The M16 Multiple Gun Motor Carriage was armed with four .50in anti-aircraft machine guns in a Maxson turret carried on a M3 half-track and replaced the twin-gun M13 in production.
The M13 had been accepted for production in July 1942 after a development process that had begun in October 1940 with the T1 Multiple Gun Motor Carriage. The Maxson turret was mounted in the back of the fighting compartment, which retained its sides (the top part of the sides and back could be folded down to allow the gun to fire at low elevations without a very high mount). The turret itself was carried on a powered turntable, with the gunner sitting in the centre. One .50in gun was carried to each side of the gunner.
A total 1,103 M13s were built, and some saw combat in Italy during 1943, but it was soon realised that it lacked firepower. Work began on a new T61 four-gun version of the Maxson turret, and in November 1942 this was accepted for production as the M45 mount. The new mount was very similar to the two-gun version, but with two .50in machine guns on each side of the gunner. The second gun was mounted below and behind the upper gun in order to make space for a second ammo drum on each side.
The new mount was tested on the M3 half-track with the designation T58, and then accepted for production as the M16 Multiple Gun Motor Carriage. Production of the M16 began in May 1943. It was followed by the M17 MGMC, which combined the M45 mount with the M5 half-track and replaced the earlier M14 MGMC. Production of the M17 began in December 1943.
The M16 MGMC was produced in greater numbers than of the other self-propelled guns on half-tracks. A total of 2,877 were built in 1943-44, 2,323 in 1943 and 554 in 1944. This figure may include the 568 M13s that were upgraded to the M16 standard before being issued to the US Army and the 109 T10 MGMCs that had their 20mm guns removed and replaced with the standard M16 mount in December 1944, but doesn't include those M16s that were produced in the field by mounting towed M45 turrets on standard half-tracks.
The M16 was normally used alongside the M15 Combination Gun Motor Carriage. They served with the anti-aircraft artillery weapons companies of US Armoured Divisions, which were equipped with eight of each type. They were also used in anti-aircraft weapons battalions at corps and army level, equipped with thirty-two of each type. These battalions were used to defend high value locations such as headquarters, bridges or rail junctions.
By the time the M16 entered combat the Luftwaffe was almost a spent force and the M16 was normally used as a ground support weapon. It was very effective in this role and earned the rather gruesome nickname of 'meat-chopper'.
The M16 entered combat in Italy early in 1944. By April 1944 some had reached the Anzio beachhead, where for once they were used as anti-aircraft weapons to help repel heavy Luftwaffe attacks on the beachhead.
The M16 saw most use in the campaign in north-western Europe, fighting from D-Day to the final German surrender. The plans for D-Day had assumed that the Luftwaffe would throw everything it had at the beachhead, but this threat never really developed and by July the M16 was already mainly used as an infantry support weapon.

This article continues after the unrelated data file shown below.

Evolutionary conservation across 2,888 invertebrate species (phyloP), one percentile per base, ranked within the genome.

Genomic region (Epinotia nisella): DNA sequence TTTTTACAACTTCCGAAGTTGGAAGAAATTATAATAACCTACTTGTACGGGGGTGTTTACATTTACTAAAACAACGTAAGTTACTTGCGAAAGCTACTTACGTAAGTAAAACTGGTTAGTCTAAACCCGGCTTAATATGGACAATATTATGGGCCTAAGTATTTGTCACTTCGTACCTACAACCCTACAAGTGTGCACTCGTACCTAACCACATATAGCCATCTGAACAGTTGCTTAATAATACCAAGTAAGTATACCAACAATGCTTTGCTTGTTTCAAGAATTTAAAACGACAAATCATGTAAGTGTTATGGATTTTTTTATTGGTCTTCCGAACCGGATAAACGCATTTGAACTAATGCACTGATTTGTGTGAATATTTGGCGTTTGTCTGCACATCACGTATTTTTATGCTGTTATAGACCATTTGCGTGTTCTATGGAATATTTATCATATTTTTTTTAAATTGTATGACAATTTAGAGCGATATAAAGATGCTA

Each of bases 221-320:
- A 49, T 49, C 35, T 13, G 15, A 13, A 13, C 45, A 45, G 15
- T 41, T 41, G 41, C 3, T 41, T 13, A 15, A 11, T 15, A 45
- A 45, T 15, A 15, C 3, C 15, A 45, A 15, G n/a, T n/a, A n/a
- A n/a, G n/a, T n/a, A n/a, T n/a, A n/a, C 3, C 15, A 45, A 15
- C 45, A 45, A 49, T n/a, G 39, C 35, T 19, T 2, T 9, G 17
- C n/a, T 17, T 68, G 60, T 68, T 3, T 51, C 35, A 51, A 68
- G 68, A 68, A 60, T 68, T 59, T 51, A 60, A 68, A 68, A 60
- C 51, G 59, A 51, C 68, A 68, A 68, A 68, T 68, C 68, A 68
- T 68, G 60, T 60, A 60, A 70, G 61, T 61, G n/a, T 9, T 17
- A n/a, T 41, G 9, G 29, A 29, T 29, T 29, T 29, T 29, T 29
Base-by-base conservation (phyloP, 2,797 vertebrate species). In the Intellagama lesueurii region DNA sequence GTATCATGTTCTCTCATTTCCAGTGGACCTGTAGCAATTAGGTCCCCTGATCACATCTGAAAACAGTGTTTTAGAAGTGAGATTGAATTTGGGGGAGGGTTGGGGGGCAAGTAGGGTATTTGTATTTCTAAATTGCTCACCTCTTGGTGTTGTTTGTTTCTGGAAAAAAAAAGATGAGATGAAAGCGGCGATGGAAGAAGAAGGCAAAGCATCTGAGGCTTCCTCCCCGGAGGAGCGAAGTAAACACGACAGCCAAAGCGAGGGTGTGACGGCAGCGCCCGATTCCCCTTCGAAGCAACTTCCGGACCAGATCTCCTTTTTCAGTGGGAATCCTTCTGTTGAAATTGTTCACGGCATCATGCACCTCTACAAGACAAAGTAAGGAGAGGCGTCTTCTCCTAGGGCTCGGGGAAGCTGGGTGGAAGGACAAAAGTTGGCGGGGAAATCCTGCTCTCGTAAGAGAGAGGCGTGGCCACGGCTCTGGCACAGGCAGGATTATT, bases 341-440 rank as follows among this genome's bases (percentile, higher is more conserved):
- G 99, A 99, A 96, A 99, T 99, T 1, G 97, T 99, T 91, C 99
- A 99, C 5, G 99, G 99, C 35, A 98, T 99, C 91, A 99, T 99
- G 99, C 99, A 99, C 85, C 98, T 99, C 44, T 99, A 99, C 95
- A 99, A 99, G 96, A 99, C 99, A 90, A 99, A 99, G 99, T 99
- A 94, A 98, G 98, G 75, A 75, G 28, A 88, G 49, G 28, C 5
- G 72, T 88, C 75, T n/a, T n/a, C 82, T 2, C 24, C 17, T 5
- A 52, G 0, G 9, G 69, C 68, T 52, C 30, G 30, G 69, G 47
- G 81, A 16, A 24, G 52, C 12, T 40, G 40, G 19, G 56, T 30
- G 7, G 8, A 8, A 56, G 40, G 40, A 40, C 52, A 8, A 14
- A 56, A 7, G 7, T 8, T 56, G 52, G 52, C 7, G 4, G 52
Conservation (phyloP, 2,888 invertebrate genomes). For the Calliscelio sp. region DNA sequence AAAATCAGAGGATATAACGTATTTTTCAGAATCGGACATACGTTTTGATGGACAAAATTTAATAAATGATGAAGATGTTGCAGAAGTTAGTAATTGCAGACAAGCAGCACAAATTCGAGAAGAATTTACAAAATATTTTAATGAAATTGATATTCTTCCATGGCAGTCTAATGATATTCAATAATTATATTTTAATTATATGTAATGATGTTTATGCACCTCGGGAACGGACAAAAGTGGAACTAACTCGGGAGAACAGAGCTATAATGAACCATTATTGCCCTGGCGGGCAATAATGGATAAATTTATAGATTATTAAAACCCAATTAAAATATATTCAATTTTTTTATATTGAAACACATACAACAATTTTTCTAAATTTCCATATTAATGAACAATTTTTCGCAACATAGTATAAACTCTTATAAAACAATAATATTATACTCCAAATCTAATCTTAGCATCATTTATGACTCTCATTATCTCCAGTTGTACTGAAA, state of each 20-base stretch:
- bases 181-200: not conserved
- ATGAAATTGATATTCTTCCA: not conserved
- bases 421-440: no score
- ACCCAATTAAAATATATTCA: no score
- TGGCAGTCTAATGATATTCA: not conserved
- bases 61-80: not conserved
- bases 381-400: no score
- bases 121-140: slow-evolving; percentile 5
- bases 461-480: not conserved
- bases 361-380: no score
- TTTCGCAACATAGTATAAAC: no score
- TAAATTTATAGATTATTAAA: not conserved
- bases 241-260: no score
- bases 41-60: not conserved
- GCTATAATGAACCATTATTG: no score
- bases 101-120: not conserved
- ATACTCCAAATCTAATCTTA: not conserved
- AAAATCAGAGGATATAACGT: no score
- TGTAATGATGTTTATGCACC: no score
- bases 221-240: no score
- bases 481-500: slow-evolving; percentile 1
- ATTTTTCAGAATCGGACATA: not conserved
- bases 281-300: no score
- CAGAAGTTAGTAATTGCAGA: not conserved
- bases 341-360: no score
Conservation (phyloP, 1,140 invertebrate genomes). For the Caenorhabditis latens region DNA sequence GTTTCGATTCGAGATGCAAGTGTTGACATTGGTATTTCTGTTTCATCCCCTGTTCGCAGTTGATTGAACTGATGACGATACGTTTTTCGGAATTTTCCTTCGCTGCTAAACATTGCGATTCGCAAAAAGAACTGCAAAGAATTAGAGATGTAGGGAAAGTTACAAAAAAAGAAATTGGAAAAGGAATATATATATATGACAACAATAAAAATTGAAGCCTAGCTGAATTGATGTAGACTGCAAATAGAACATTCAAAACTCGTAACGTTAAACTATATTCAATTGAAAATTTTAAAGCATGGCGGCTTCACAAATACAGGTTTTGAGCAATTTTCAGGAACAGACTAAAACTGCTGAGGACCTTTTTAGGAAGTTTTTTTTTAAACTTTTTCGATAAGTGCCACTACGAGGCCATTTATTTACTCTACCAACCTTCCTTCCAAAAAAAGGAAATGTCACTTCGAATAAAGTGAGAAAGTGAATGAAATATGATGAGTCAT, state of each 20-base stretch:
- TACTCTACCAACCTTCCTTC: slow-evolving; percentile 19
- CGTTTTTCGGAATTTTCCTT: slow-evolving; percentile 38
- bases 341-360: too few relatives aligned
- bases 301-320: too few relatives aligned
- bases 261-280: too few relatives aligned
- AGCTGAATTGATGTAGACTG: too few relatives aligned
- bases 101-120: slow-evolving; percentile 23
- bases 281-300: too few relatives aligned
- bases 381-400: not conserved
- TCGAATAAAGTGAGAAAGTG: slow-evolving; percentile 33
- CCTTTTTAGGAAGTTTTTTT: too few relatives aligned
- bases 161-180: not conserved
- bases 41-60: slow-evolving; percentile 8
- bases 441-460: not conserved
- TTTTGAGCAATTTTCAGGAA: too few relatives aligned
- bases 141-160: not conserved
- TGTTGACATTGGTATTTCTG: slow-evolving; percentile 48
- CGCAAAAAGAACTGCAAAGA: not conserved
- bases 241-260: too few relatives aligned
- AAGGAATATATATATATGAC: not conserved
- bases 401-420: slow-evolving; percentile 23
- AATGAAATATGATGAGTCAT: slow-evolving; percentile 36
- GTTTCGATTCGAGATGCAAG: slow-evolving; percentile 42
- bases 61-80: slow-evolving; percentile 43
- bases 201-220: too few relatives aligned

There was more Luftwaffe activity as the Allies approached the German border late in 1944, but during the battle of the Bulge the M16 was once again used as an infantry support weapon. The M16 did see use as an anti-aircraft weapon early in 1945. On 1 January 1945 the Germans launched Operation 'Bodenplatte', a massed attack on Allied airfields in the Low Countries and France. This was a disaster for the Luftwaffe, which lost irreplaceable pilots in an attack that had no impact on the outcome of the war. The second and final major use of the M16 as an anti-aircraft weapon came in March 1945 after US troops captured the Ludendorff Bridge at Remagen. The Luftwaffe made a series of attacks on the bridge, and a number of M16s took part in the determined American defence of the area.
The M16 was also used by the Polish 1st Armoured Division during the campaign in France in 1944, appearing in British colours.
The M16 saw limited use in the Pacific, but it did fight on Luzon during 1945, where it was used by the 209th Anti-Aircraft Artillery Battalion.
The M16 was one of the few half-track weapons to remain in use after the war, remaining in use into 1950s and seeing combat in Korea. In 1947 most variants on the M3 were declared obsolete, and many surplus M3s were converted into anti-aircraft weapons as the M16A1. The standard M3 lacked the folding sides of the M16, and so on the M16A1 the turret was mounted on a higher pedestal. Some M16A1s was also given 'bat-wing' armoured shields which extended past the sides of the turret to provide protection for the loaders.
The M16 was used extensively during the Korean War, normally as a ground support weapon. It was very effective against Chinese massed infantry attacks. After the Korean War the M16 was replaced in Army service by the M42 Duster twin 40mm gun vehicle, but it remained in use with the National Guard into the 1960s and some were deployed during the 1967 Newark Riots.
Only a handful of M16s were exported during the Second World War. The Free French received the most, getting 70, while only two went to the UK. After the war they were exported in large numbers, and were often given to America's allies, where some remained in use for many years.